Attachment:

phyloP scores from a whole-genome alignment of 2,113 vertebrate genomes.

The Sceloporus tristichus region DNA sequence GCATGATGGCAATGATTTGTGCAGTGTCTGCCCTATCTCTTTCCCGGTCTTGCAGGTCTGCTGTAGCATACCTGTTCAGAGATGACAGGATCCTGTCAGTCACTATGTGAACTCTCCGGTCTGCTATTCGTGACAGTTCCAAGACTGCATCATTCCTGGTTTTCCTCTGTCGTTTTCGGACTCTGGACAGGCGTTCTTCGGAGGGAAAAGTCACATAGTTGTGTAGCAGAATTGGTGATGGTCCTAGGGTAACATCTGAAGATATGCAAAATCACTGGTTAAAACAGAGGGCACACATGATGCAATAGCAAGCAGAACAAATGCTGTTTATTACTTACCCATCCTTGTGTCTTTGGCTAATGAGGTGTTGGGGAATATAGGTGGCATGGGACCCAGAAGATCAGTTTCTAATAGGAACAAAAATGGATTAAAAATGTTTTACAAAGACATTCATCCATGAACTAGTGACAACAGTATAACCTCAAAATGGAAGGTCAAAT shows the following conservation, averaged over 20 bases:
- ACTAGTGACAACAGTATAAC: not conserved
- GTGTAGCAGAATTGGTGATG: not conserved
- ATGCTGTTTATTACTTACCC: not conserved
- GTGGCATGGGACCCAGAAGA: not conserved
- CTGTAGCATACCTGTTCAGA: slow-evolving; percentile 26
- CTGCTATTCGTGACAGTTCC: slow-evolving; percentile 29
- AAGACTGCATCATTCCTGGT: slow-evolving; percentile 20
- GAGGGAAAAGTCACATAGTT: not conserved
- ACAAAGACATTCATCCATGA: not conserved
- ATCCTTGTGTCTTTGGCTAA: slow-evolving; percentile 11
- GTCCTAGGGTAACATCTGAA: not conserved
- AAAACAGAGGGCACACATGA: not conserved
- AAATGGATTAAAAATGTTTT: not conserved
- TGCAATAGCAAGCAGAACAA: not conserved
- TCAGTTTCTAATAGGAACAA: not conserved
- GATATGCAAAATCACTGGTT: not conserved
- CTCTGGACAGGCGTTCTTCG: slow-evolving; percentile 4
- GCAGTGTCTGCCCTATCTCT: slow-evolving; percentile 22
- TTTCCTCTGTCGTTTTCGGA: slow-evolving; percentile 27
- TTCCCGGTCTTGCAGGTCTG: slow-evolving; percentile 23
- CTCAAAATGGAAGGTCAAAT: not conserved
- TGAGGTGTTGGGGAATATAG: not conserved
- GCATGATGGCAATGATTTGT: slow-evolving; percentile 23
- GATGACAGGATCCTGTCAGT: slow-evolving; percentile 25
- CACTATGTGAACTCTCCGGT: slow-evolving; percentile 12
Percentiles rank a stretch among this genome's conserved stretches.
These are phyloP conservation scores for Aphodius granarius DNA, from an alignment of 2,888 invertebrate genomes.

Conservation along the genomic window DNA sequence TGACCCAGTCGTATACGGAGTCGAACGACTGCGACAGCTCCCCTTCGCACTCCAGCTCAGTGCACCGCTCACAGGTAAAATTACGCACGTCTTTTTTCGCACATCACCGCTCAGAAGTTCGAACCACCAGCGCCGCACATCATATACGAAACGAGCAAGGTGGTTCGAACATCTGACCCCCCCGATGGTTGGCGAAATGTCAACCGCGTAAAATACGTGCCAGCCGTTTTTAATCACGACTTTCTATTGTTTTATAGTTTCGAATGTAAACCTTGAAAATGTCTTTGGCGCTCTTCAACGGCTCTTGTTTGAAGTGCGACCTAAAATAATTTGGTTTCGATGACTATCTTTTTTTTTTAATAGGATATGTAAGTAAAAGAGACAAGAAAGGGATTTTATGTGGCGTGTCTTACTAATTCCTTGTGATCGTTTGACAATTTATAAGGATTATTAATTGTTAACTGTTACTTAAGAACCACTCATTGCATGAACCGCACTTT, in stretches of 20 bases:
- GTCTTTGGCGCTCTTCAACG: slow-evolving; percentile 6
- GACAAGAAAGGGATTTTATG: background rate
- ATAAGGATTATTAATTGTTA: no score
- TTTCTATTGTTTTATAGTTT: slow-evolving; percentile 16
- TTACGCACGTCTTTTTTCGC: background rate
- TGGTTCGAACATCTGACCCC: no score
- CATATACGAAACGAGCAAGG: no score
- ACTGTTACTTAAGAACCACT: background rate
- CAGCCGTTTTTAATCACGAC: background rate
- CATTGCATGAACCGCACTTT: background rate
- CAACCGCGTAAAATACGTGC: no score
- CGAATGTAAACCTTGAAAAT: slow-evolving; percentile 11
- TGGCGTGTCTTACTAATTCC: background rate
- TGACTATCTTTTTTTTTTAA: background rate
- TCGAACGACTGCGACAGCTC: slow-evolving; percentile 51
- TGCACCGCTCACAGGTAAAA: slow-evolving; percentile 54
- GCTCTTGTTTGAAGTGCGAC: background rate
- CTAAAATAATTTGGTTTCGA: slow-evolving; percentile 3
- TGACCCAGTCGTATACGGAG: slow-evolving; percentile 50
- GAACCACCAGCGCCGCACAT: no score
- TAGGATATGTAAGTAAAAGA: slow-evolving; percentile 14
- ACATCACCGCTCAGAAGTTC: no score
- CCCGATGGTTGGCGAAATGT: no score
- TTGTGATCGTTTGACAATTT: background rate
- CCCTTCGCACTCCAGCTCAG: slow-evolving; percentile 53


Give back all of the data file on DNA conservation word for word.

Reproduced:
phyloP scores from a whole-genome alignment of 2,113 vertebrate genomes.

The Sceloporus tristichus region DNA sequence GCATGATGGCAATGATTTGTGCAGTGTCTGCCCTATCTCTTTCCCGGTCTTGCAGGTCTGCTGTAGCATACCTGTTCAGAGATGACAGGATCCTGTCAGTCACTATGTGAACTCTCCGGTCTGCTATTCGTGACAGTTCCAAGACTGCATCATTCCTGGTTTTCCTCTGTCGTTTTCGGACTCTGGACAGGCGTTCTTCGGAGGGAAAAGTCACATAGTTGTGTAGCAGAATTGGTGATGGTCCTAGGGTAACATCTGAAGATATGCAAAATCACTGGTTAAAACAGAGGGCACACATGATGCAATAGCAAGCAGAACAAATGCTGTTTATTACTTACCCATCCTTGTGTCTTTGGCTAATGAGGTGTTGGGGAATATAGGTGGCATGGGACCCAGAAGATCAGTTTCTAATAGGAACAAAAATGGATTAAAAATGTTTTACAAAGACATTCATCCATGAACTAGTGACAACAGTATAACCTCAAAATGGAAGGTCAAAT shows the following conservation, averaged over 20 bases:
- ACTAGTGACAACAGTATAAC: not conserved
- GTGTAGCAGAATTGGTGATG: not conserved
- ATGCTGTTTATTACTTACCC: not conserved
- GTGGCATGGGACCCAGAAGA: not conserved
- CTGTAGCATACCTGTTCAGA: slow-evolving; percentile 26
- CTGCTATTCGTGACAGTTCC: slow-evolving; percentile 29
- AAGACTGCATCATTCCTGGT: slow-evolving; percentile 20
- GAGGGAAAAGTCACATAGTT: not conserved
- ACAAAGACATTCATCCATGA: not conserved
- ATCCTTGTGTCTTTGGCTAA: slow-evolving; percentile 11
- GTCCTAGGGTAACATCTGAA: not conserved
- AAAACAGAGGGCACACATGA: not conserved
- AAATGGATTAAAAATGTTTT: not conserved
- TGCAATAGCAAGCAGAACAA: not conserved
- TCAGTTTCTAATAGGAACAA: not conserved
- GATATGCAAAATCACTGGTT: not conserved
- CTCTGGACAGGCGTTCTTCG: slow-evolving; percentile 4
- GCAGTGTCTGCCCTATCTCT: slow-evolving; percentile 22
- TTTCCTCTGTCGTTTTCGGA: slow-evolving; percentile 27
- TTCCCGGTCTTGCAGGTCTG: slow-evolving; percentile 23
- CTCAAAATGGAAGGTCAAAT: not conserved
- TGAGGTGTTGGGGAATATAG: not conserved
- GCATGATGGCAATGATTTGT: slow-evolving; percentile 23
- GATGACAGGATCCTGTCAGT: slow-evolving; percentile 25
- CACTATGTGAACTCTCCGGT: slow-evolving; percentile 12
Percentiles rank a stretch among this genome's conserved stretches.
These are phyloP conservation scores for Aphodius granarius DNA, from an alignment of 2,888 invertebrate genomes.

Conservation along the genomic window DNA sequence TGACCCAGTCGTATACGGAGTCGAACGACTGCGACAGCTCCCCTTCGCACTCCAGCTCAGTGCACCGCTCACAGGTAAAATTACGCACGTCTTTTTTCGCACATCACCGCTCAGAAGTTCGAACCACCAGCGCCGCACATCATATACGAAACGAGCAAGGTGGTTCGAACATCTGACCCCCCCGATGGTTGGCGAAATGTCAACCGCGTAAAATACGTGCCAGCCGTTTTTAATCACGACTTTCTATTGTTTTATAGTTTCGAATGTAAACCTTGAAAATGTCTTTGGCGCTCTTCAACGGCTCTTGTTTGAAGTGCGACCTAAAATAATTTGGTTTCGATGACTATCTTTTTTTTTTAATAGGATATGTAAGTAAAAGAGACAAGAAAGGGATTTTATGTGGCGTGTCTTACTAATTCCTTGTGATCGTTTGACAATTTATAAGGATTATTAATTGTTAACTGTTACTTAAGAACCACTCATTGCATGAACCGCACTTT, in stretches of 20 bases:
- GTCTTTGGCGCTCTTCAACG: slow-evolving; percentile 6
- GACAAGAAAGGGATTTTATG: background rate
- ATAAGGATTATTAATTGTTA: no score
- TTTCTATTGTTTTATAGTTT: slow-evolving; percentile 16
- TTACGCACGTCTTTTTTCGC: background rate
- TGGTTCGAACATCTGACCCC: no score
- CATATACGAAACGAGCAAGG: no score
- ACTGTTACTTAAGAACCACT: background rate
- CAGCCGTTTTTAATCACGAC: background rate
- CATTGCATGAACCGCACTTT: background rate
- CAACCGCGTAAAATACGTGC: no score
- CGAATGTAAACCTTGAAAAT: slow-evolving; percentile 11
- TGGCGTGTCTTACTAATTCC: background rate
- TGACTATCTTTTTTTTTTAA: background rate
- TCGAACGACTGCGACAGCTC: slow-evolving; percentile 51
- TGCACCGCTCACAGGTAAAA: slow-evolving; percentile 54
- GCTCTTGTTTGAAGTGCGAC: background rate
- CTAAAATAATTTGGTTTCGA: slow-evolving; percentile 3
- TGACCCAGTCGTATACGGAG: slow-evolving; percentile 50
- GAACCACCAGCGCCGCACAT: no score
- TAGGATATGTAAGTAAAAGA: slow-evolving; percentile 14
- ACATCACCGCTCAGAAGTTC: no score
- CCCGATGGTTGGCGAAATGT: no score
- TTGTGATCGTTTGACAATTT: background rate
- CCCTTCGCACTCCAGCTCAG: slow-evolving; percentile 53